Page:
This is what the entire known Universe looks like in a single image.
Adam Rifkin stashed this in The Universe
Isn’t it beautiful? This is an illustrated logarithmic scale conception of the observable Universe with the Solar System at the centre.
Encircling the Solar System are the inner and outer planets, Kuiper belt, Oort cloud, Alpha Centauri star, Perseus Arm, Milky Way galaxy, Andromeda galaxy, other nearby galaxies, the cosmic web, cosmic microwave radiation, and invisible plasma produced by the Big Bang at the very edges. See below for uncropped and zoomable versions.
Created by musician and artist Pablo Carlos Budassi, the image is based on logarithmic maps of the Universe put together by Princeton University researchers, as well as images produced by NASA based on observations made by their telescopes and roving spacecraft.
The Princeton team, led by astronomers J Richard Gott and Mario Juric, based their logarithmic map of the Universe on data from the Sloan Digital Sky Survey, which over the past 15 years has been using a 2.5-metre, wide-angle optical telescope at Apache Point Observatory in New Mexico to create the most detailed three-dimensional maps of the Universe ever made, including spectra for more than 3 million astronomical objects.
Logarithmic maps are a really handy way of visualising something as inconceivably huge as the observable Universe, because each increment on the axes increases by a factor of 10 (or order of magnitude) rather than by equal increments. The Princeton team published them in the Astrophysical Journal back in 2005, but you can browse through and download them at this website.
While incredibly helpful, logarithmic maps aren't much to look at, so Pablo Carlos Budassi decided to make something a bit more palatable. According to Kelly Dickerson over at Tech Insider, he got the idea of turning it into a giant circle when making hexaflexagons for his son's birthday one year. Hexaflexagons are paper polygons with a deceptively large number of faces - you probably made them in school without knowing their proper name.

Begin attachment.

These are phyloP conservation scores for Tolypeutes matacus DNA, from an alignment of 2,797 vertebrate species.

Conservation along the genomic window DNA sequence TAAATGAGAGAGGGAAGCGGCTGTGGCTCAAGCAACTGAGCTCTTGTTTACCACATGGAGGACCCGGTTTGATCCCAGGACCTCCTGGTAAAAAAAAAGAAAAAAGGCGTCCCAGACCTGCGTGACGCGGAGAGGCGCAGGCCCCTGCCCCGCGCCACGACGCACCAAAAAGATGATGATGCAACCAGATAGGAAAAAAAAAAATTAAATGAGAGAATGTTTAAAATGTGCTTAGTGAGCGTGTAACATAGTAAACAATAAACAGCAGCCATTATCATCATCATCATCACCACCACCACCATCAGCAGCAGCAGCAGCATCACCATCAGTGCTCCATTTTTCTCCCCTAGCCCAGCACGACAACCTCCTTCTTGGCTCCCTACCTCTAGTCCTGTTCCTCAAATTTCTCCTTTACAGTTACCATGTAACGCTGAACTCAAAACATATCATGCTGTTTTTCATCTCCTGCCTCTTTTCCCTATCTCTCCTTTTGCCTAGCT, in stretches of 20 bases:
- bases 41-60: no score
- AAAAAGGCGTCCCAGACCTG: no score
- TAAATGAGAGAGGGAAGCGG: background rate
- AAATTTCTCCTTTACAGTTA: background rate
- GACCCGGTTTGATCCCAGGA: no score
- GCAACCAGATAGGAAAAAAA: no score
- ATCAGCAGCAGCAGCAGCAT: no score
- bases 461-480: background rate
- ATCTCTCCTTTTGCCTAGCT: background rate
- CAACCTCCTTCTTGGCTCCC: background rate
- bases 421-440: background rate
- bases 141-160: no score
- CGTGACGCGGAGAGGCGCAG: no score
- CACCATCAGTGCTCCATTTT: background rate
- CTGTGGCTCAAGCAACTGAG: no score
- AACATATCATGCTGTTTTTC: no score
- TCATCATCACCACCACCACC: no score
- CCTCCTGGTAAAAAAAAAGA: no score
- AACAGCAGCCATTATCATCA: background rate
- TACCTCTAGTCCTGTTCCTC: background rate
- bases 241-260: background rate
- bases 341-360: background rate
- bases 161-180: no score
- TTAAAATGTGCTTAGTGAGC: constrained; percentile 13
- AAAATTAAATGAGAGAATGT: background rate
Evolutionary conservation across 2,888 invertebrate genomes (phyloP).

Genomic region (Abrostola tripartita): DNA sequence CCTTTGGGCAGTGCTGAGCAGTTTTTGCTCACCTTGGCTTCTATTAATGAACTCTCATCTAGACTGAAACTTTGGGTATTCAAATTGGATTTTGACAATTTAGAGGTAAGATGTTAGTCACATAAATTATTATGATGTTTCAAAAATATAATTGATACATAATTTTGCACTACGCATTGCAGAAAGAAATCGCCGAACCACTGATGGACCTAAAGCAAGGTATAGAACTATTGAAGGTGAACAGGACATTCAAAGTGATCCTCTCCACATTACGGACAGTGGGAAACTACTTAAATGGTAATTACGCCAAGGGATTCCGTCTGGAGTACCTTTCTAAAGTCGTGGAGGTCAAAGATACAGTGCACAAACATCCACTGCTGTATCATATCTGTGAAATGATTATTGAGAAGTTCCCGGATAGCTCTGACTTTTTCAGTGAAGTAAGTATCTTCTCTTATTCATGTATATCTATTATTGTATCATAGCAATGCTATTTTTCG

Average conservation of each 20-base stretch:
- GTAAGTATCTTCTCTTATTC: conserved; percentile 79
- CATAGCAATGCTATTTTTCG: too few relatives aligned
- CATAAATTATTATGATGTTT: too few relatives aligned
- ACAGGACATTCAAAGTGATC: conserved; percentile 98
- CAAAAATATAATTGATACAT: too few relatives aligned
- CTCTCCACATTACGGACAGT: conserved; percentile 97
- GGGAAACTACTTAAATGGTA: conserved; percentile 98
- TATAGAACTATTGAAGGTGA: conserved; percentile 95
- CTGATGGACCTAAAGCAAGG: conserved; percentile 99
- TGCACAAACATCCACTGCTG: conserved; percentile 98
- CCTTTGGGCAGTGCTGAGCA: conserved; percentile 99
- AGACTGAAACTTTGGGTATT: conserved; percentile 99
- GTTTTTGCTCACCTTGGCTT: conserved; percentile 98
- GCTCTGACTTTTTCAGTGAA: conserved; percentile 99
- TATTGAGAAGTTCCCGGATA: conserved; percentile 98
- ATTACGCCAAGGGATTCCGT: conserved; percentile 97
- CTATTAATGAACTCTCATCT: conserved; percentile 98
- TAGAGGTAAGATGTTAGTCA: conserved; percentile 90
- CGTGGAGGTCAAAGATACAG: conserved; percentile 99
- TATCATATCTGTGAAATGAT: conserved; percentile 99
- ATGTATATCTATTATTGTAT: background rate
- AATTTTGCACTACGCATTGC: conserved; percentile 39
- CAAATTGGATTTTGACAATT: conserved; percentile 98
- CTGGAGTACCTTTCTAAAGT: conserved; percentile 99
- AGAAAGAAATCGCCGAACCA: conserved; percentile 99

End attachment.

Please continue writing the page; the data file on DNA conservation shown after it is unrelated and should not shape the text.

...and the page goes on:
"[W]hen I was drawing hexaflexagons for my son's birthday souvenirs, I started drawing central views of the cosmos and the Solar System," Budassi told Tech Insider. "That day the idea of a logarithmic view came, and in the next days I was able to [assemble] it with Photoshop using images from NASA and some textures created [on] my own."
Head here for a full-sized version of the image by Budassi, and watch below to see a different kind of cosmic visualisation produced by astronomers at the University of Hawaii - this one is of our Milky Way galaxy, in relation to 100,000 neighbouring galaxies:
Our entire universe can be thought of as an enormous network of galaxies that looks sort of like a cosmic web - with dark, empty areas called voids, where there are no galaxies, and areas called superclusters, which contain thousands and thousands of densely packed galaxies. Superclusters are the biggest structures in the universe, but until now, scientists had no idea how to tell where one begins and also where it ends.
Now, astronomers from the University of Hawaii in the US have discovered a new supercluster, which also happens to be our home supercluster, because in the outer edges sits our very own Milky Way. The team, led by astronomer Brent Tully, named the supercluster Laniakea, which means ‘immeasurable heaven’ in Hawaiian, and produced a 'map’ showing the Milky Way's position within it, along with 100,000 neighbouring galaxies.
The discovery of Laniakea was made possible when Tully's team decided to study the movements and positions of 8,000 galaxies nearby Earth in unprecedented detail. In doing so, they discovered thousands more galaxies, and were able to figure out which ones are being pulled towards and away from us. From this information, they produced a new animated map which shows the incredible network of thousands of galaxies, and their various cosmic flows, within the supercluster Laniakea. And it looks absolutely stunning.
View the animated map above, and you can read the team’s research in the latest edition of Nature.
speaking of hexaflexagons, hexaflexagon day is Oct. 21. http://blogs.scientificamerican.com/observations/flexagon-but-not-forgotten/
Nathaniel, that is tremendously cool.
Budassi got the idea after making hexaflexagons for his son's birthday one year. If you haven't seen a hexaflexagon in action, get ready to have your mind blown.
"Then when I was drawing hexaflexagons for my sons birthday souvenirs I started drawing central views of the cosmos and the solar system," Budassi told Tech Insider in an email. "That day the idea of a logarithmic view came and in the next days I was able to [assemble] it with photoshop using images from NASA and some textures created by my own."
He released the image into public domain, and has created a few other log scales, too.
So what I get from the image and the TL;DR (I will stash or save this to view later) is we are in fact the center of the universe. since the universe is so large that we haven't seen the end of it in any direction and it is a doughnut then we must be in the middle. :) I love being coy.
Also, Thank you Adam for the well written, sourced and linked article.
That's a coy statement but it may as well be true, for no matter what direction we go we will never get to the circumference of the universe.